Who cares what they call it? If you have a nonconforming loan (which simply means that the bank won't be able to readily sell the loan or servicing rights since it won't meet securitization standards), then find a portfolio lender (a lender that keeps the loans it makes) and see what kind of terms they can offer. If a bank prices your loan too high, it may be a sign that they don't really want it. Find another lender.

Edit to add that a local community/regional bank may be a good place to start for an arrangement like this.

henry33 said:   NiLR3M said:   Is it true that you can ONLY get or REQUIRED to get commercial loan for anything 5 units or more of investment properties?

I'm thinking of acquiring 6 units, but need $300K loan. Can I get residential conforming loan for this? If so, how?

If not, anyway around it? Such as asking seller to split it to TWO 3 units properties and sell it to me that way so I can do 50% loan for each? Is that legal?

Thanks


Residential loans are resold on the secondary market to companies such as fannie mae and freddie mac and they have to conform to certain lending standards one of which is no more than 4 units for residential properties. Therefore anything more than 4 units is a considered non conforming and hence you need a commercial mortgage.

You would have to consult an attorney to see if you can split the building depending on the layout. You might be able to split it in the middle and then have two 3 unit attached multifamilies, but it would probably need separate water, electric etc. Or convert to 6 condos, but then you're talking 6 mortgages and there's a limit of 4 mortgaged properties, 5-10 is much harder to do. And then there's 6x the closing costs which probably makes a commercial mortgage cheaper. The other option is to get rid of two units by making two units bigger and then you get into a 4 unit property. The owner would have to be willing to do that though.


Would you happen to know how much a conversion of 5+ into 4 usually cost? Is it just the matter of paperwork fees and making sure each unit have its own water, electric, gas meter provision cost?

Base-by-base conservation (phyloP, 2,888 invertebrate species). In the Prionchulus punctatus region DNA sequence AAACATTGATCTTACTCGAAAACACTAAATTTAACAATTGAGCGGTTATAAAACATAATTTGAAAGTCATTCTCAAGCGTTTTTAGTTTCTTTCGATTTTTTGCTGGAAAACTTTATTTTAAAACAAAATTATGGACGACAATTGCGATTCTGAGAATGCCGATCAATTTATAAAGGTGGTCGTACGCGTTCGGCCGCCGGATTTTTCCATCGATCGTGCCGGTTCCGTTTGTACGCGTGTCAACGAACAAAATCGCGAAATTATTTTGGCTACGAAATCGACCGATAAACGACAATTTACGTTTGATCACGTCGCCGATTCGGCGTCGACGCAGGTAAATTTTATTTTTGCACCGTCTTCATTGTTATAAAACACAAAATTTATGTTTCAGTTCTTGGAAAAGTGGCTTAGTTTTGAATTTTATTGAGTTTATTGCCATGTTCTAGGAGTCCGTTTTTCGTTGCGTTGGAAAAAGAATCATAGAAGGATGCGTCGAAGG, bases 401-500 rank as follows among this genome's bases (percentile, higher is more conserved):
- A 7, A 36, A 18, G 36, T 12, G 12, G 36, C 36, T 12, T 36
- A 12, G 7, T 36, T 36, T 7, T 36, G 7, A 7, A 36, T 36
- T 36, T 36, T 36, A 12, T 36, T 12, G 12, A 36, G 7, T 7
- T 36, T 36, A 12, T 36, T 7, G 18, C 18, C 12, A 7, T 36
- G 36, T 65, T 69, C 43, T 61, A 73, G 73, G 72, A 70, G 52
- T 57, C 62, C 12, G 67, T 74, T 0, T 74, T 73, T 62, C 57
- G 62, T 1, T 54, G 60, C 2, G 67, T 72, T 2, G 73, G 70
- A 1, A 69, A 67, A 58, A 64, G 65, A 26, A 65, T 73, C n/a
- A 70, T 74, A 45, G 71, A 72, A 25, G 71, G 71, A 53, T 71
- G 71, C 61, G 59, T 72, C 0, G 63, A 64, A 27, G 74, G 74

Each currently have its own water, electric meter already. When doing paperwork to convert 6 into 4 units, can I leave the 2 extra meters in 1 unit or have to convert that 2 into 1 meter also? Thanks

dcwilbur said:   Who cares what they call it? If you have a nonconforming loan (which simply means that the bank won't be able to readily sell the loan or servicing rights since it won't meet securitization standards), then find a portfolio lender (a lender that keeps the loans it makes) and see what kind of terms they can offer. If a bank prices your loan too high, it may be a sign that they don't really want it. Find another lender.

Edit to add that a local community/regional bank may be a good place to start for an arrangement like this.
Yeah, smaller community banks usually don't have saturday hours the big ones have, you might want to plan for a lot of missed lunches or taking a day off. Took me a whole day to find two banks in my area that do the loans I needed.

dcwilbur said:   Who cares what they call it? If you have a nonconforming loan (which simply means that the bank won't be able to readily sell the loan or servicing rights since it won't meet securitization standards), then find a portfolio lender (a lender that keeps the loans it makes) and see what kind of terms they can offer. If a bank prices your loan too high, it may be a sign that they don't really want it. Find another lender.